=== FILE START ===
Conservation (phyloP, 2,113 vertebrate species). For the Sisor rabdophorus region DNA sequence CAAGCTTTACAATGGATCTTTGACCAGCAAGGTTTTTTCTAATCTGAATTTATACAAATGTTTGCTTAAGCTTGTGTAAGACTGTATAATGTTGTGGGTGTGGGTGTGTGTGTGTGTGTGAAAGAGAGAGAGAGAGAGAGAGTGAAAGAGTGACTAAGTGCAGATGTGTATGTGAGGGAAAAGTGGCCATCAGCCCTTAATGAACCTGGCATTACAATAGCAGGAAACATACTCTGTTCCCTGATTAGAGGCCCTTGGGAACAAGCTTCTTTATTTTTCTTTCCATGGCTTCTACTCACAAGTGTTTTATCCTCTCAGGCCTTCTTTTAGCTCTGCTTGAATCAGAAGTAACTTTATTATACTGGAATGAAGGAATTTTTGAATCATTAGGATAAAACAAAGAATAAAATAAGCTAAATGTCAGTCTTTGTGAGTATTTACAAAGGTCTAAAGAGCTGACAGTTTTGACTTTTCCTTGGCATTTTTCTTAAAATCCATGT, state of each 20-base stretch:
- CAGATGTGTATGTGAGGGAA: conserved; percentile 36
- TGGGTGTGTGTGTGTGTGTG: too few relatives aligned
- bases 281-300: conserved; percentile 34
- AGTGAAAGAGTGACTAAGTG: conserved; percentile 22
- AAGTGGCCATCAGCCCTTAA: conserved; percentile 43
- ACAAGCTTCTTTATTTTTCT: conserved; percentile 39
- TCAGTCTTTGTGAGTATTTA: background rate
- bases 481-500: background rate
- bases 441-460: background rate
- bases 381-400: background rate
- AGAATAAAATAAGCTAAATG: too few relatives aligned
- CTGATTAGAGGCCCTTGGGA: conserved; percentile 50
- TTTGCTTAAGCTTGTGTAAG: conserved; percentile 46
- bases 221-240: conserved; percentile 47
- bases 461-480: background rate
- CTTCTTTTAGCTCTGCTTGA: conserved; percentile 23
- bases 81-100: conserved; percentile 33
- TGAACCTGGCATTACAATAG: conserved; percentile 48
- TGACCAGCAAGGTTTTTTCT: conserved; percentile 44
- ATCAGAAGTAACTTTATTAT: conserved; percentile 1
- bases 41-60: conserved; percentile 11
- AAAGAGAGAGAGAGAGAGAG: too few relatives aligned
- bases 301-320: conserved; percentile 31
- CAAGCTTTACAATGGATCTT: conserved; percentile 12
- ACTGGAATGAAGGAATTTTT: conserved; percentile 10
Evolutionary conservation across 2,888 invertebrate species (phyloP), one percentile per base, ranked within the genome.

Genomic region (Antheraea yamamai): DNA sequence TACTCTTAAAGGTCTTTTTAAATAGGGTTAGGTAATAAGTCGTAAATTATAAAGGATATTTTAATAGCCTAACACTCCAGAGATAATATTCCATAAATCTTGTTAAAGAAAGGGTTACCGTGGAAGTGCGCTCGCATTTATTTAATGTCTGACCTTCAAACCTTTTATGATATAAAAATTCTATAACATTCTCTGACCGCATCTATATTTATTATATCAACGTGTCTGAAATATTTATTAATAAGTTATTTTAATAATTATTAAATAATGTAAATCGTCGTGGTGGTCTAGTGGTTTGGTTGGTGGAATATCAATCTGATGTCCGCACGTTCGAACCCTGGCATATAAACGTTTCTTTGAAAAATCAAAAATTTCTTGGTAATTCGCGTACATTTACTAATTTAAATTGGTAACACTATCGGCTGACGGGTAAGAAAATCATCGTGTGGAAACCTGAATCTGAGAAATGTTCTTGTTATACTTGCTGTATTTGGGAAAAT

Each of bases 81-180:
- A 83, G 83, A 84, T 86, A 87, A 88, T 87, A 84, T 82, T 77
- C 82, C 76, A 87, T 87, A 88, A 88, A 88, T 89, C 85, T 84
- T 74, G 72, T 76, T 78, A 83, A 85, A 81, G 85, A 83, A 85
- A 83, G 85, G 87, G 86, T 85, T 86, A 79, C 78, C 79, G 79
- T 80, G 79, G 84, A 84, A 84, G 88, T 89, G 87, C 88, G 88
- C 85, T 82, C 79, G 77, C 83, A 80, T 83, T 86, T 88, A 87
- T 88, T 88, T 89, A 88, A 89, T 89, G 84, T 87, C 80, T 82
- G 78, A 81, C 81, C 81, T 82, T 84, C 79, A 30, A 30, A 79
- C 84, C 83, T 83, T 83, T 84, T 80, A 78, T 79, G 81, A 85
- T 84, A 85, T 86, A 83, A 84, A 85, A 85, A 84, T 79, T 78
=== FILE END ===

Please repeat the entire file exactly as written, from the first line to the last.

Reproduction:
Conservation (phyloP, 2,113 vertebrate species). For the Sisor rabdophorus region DNA sequence CAAGCTTTACAATGGATCTTTGACCAGCAAGGTTTTTTCTAATCTGAATTTATACAAATGTTTGCTTAAGCTTGTGTAAGACTGTATAATGTTGTGGGTGTGGGTGTGTGTGTGTGTGTGAAAGAGAGAGAGAGAGAGAGAGTGAAAGAGTGACTAAGTGCAGATGTGTATGTGAGGGAAAAGTGGCCATCAGCCCTTAATGAACCTGGCATTACAATAGCAGGAAACATACTCTGTTCCCTGATTAGAGGCCCTTGGGAACAAGCTTCTTTATTTTTCTTTCCATGGCTTCTACTCACAAGTGTTTTATCCTCTCAGGCCTTCTTTTAGCTCTGCTTGAATCAGAAGTAACTTTATTATACTGGAATGAAGGAATTTTTGAATCATTAGGATAAAACAAAGAATAAAATAAGCTAAATGTCAGTCTTTGTGAGTATTTACAAAGGTCTAAAGAGCTGACAGTTTTGACTTTTCCTTGGCATTTTTCTTAAAATCCATGT, state of each 20-base stretch:
- CAGATGTGTATGTGAGGGAA: conserved; percentile 36
- TGGGTGTGTGTGTGTGTGTG: too few relatives aligned
- bases 281-300: conserved; percentile 34
- AGTGAAAGAGTGACTAAGTG: conserved; percentile 22
- AAGTGGCCATCAGCCCTTAA: conserved; percentile 43
- ACAAGCTTCTTTATTTTTCT: conserved; percentile 39
- TCAGTCTTTGTGAGTATTTA: background rate
- bases 481-500: background rate
- bases 441-460: background rate
- bases 381-400: background rate
- AGAATAAAATAAGCTAAATG: too few relatives aligned
- CTGATTAGAGGCCCTTGGGA: conserved; percentile 50
- TTTGCTTAAGCTTGTGTAAG: conserved; percentile 46
- bases 221-240: conserved; percentile 47
- bases 461-480: background rate
- CTTCTTTTAGCTCTGCTTGA: conserved; percentile 23
- bases 81-100: conserved; percentile 33
- TGAACCTGGCATTACAATAG: conserved; percentile 48
- TGACCAGCAAGGTTTTTTCT: conserved; percentile 44
- ATCAGAAGTAACTTTATTAT: conserved; percentile 1
- bases 41-60: conserved; percentile 11
- AAAGAGAGAGAGAGAGAGAG: too few relatives aligned
- bases 301-320: conserved; percentile 31
- CAAGCTTTACAATGGATCTT: conserved; percentile 12
- ACTGGAATGAAGGAATTTTT: conserved; percentile 10
Evolutionary conservation across 2,888 invertebrate species (phyloP), one percentile per base, ranked within the genome.

Genomic region (Antheraea yamamai): DNA sequence TACTCTTAAAGGTCTTTTTAAATAGGGTTAGGTAATAAGTCGTAAATTATAAAGGATATTTTAATAGCCTAACACTCCAGAGATAATATTCCATAAATCTTGTTAAAGAAAGGGTTACCGTGGAAGTGCGCTCGCATTTATTTAATGTCTGACCTTCAAACCTTTTATGATATAAAAATTCTATAACATTCTCTGACCGCATCTATATTTATTATATCAACGTGTCTGAAATATTTATTAATAAGTTATTTTAATAATTATTAAATAATGTAAATCGTCGTGGTGGTCTAGTGGTTTGGTTGGTGGAATATCAATCTGATGTCCGCACGTTCGAACCCTGGCATATAAACGTTTCTTTGAAAAATCAAAAATTTCTTGGTAATTCGCGTACATTTACTAATTTAAATTGGTAACACTATCGGCTGACGGGTAAGAAAATCATCGTGTGGAAACCTGAATCTGAGAAATGTTCTTGTTATACTTGCTGTATTTGGGAAAAT

Each of bases 81-180:
- A 83, G 83, A 84, T 86, A 87, A 88, T 87, A 84, T 82, T 77
- C 82, C 76, A 87, T 87, A 88, A 88, A 88, T 89, C 85, T 84
- T 74, G 72, T 76, T 78, A 83, A 85, A 81, G 85, A 83, A 85
- A 83, G 85, G 87, G 86, T 85, T 86, A 79, C 78, C 79, G 79
- T 80, G 79, G 84, A 84, A 84, G 88, T 89, G 87, C 88, G 88
- C 85, T 82, C 79, G 77, C 83, A 80, T 83, T 86, T 88, A 87
- T 88, T 88, T 89, A 88, A 89, T 89, G 84, T 87, C 80, T 82
- G 78, A 81, C 81, C 81, T 82, T 84, C 79, A 30, A 30, A 79
- C 84, C 83, T 83, T 83, T 84, T 80, A 78, T 79, G 81, A 85
- T 84, A 85, T 86, A 83, A 84, A 85, A 85, A 84, T 79, T 78